• Insomnia and disturbed sleep patterns
  • Severe panic attacks and possibly tonic-clonic seizures
  • A sense of detachment from reality
  • Depression and mood disturbances
  • Hallucinations or delusions in severe cases 

Benzo Withdrawal Treatment

Treating benzo withdrawal requires a comprehensive approach that prioritizes safety and minimizes discomfort. The treatment typically involves the following strategies:

  • Medically supervised detoxification: This is often the first step in benzo withdrawal treatment. Medical professionals monitor vital signs and overall health, managing any acute medical issues that arise during detox.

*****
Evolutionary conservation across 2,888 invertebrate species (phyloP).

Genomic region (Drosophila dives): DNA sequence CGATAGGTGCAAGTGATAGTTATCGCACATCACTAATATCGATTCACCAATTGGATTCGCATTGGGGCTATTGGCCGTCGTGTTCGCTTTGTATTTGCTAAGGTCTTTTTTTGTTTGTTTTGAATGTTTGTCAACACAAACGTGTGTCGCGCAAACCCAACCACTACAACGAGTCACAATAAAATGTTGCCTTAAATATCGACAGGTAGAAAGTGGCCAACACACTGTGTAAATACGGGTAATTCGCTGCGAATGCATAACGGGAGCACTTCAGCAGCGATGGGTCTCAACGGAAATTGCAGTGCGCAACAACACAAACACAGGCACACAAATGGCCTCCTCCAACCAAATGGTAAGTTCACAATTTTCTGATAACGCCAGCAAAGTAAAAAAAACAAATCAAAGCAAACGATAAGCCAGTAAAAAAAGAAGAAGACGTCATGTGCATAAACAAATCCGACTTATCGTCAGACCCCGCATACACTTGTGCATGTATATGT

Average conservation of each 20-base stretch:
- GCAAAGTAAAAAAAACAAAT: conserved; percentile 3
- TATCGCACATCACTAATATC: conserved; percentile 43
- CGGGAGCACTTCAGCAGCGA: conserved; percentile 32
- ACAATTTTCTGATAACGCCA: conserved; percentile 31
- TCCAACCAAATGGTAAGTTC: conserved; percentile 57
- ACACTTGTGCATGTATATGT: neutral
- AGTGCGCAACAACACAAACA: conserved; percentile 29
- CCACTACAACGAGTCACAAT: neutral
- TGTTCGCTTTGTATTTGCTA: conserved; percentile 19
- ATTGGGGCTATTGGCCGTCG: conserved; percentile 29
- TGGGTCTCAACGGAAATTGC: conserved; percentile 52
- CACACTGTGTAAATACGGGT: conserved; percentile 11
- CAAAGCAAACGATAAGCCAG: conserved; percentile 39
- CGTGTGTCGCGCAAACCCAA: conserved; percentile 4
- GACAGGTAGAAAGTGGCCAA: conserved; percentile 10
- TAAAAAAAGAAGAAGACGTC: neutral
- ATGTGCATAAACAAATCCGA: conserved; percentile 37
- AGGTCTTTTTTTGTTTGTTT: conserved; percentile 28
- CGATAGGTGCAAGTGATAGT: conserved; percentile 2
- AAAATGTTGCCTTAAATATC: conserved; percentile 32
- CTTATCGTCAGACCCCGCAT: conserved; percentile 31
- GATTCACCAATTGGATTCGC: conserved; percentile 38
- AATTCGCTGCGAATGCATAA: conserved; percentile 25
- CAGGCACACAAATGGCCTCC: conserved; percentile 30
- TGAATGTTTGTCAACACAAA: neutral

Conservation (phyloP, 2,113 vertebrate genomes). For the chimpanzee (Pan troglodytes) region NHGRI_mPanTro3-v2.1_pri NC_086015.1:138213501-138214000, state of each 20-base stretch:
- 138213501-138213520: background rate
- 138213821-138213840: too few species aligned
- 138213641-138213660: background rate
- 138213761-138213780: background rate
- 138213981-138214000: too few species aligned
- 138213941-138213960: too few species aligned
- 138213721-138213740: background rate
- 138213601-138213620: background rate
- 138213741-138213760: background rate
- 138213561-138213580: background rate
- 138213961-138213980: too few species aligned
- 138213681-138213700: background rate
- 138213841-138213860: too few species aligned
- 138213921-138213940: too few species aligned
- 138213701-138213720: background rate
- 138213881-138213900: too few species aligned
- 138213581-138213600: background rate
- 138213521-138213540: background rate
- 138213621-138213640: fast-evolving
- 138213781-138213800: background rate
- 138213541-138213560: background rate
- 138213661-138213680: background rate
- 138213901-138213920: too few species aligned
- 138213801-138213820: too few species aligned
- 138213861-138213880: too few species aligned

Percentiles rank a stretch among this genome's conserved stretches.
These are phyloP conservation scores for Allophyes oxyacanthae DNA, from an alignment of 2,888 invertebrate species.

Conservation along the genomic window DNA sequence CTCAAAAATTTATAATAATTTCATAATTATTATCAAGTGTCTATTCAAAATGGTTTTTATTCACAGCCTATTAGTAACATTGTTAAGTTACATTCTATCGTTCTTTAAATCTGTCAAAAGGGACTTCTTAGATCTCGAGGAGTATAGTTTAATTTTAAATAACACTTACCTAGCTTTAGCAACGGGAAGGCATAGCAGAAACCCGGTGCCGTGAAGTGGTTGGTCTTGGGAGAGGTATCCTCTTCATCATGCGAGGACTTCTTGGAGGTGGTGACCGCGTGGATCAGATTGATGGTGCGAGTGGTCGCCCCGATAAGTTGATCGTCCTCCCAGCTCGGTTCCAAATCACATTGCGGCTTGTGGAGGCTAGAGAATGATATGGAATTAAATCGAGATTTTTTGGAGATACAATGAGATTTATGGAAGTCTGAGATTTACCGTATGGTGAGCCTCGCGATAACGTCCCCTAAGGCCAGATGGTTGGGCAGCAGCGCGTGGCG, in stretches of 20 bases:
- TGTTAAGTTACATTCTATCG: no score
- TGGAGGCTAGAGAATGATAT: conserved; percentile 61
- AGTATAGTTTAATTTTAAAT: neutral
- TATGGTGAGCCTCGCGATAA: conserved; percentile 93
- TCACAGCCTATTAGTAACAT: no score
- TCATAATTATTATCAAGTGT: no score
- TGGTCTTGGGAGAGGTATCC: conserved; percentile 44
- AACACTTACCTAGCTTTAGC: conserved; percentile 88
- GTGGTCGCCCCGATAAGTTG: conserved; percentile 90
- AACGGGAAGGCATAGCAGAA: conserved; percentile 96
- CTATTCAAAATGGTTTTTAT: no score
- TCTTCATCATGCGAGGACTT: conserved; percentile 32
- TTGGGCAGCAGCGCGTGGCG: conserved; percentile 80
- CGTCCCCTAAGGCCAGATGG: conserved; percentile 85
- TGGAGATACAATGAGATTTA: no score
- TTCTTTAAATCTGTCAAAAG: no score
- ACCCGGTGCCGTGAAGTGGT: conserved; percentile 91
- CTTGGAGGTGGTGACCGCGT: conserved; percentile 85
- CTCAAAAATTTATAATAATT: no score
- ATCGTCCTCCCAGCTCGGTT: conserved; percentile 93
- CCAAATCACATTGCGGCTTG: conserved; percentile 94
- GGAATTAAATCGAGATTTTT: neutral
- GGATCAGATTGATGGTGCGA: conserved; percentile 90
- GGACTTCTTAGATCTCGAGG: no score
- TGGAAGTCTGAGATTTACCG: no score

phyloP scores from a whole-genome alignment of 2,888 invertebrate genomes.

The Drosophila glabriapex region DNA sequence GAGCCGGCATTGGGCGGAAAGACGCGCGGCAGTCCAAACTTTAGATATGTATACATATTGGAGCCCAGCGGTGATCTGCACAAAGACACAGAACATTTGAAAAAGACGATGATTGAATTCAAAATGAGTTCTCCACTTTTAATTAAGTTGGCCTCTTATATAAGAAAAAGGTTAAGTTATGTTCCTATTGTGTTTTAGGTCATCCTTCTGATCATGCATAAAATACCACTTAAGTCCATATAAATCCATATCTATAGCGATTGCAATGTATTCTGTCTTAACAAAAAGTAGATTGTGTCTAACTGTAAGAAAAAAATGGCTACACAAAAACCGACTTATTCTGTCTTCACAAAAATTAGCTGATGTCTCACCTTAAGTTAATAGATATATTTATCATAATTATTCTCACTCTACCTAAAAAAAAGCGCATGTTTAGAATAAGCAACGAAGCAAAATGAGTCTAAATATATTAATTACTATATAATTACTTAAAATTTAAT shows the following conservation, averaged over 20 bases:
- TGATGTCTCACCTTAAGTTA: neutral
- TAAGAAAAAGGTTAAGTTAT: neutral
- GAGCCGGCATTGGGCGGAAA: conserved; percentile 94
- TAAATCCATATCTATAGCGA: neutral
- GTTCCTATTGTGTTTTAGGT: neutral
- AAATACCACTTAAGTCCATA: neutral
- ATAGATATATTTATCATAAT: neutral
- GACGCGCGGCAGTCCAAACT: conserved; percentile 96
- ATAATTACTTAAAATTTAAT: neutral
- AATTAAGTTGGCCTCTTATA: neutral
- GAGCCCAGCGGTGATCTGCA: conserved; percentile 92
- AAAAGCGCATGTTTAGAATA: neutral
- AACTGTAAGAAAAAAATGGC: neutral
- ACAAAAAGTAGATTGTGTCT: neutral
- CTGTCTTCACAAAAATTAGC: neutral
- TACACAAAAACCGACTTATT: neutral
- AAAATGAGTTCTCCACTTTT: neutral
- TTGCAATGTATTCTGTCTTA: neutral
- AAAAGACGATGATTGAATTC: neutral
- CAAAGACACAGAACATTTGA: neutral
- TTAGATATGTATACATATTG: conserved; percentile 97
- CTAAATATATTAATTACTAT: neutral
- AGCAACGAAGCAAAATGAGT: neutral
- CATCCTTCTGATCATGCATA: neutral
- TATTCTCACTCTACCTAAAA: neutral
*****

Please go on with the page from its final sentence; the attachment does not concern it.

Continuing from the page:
• Tapering off the medication: Gradually reducing the dose of benzodiazepines, rather than abruptly stopping them, helps prevent severe withdrawal symptoms. The tapering schedule is personalized based on individual usage history and health status.
  • Substitution with longer-acting benzos: In some cases, a short-acting benzodiazepine may be replaced with a longer-acting one to ease the withdrawal process.
  • Symptom management: Medications may be prescribed to address specific withdrawal symptoms such as sleep disturbances, anxiety, and seizures.
  • Supportive care: Adequate rest, a balanced diet, and hydration are beneficial during benzo withdrawal. Psychological support like counseling or therapy can also be useful in managing emotional and mental health challenges during withdrawal.
  • Talk therapies: CBT (cognitive behavioral therapy) is effective in addressing the underlying psychological aspects of benzodiazepine dependence, helping to change thought patterns and behaviors related to drug use.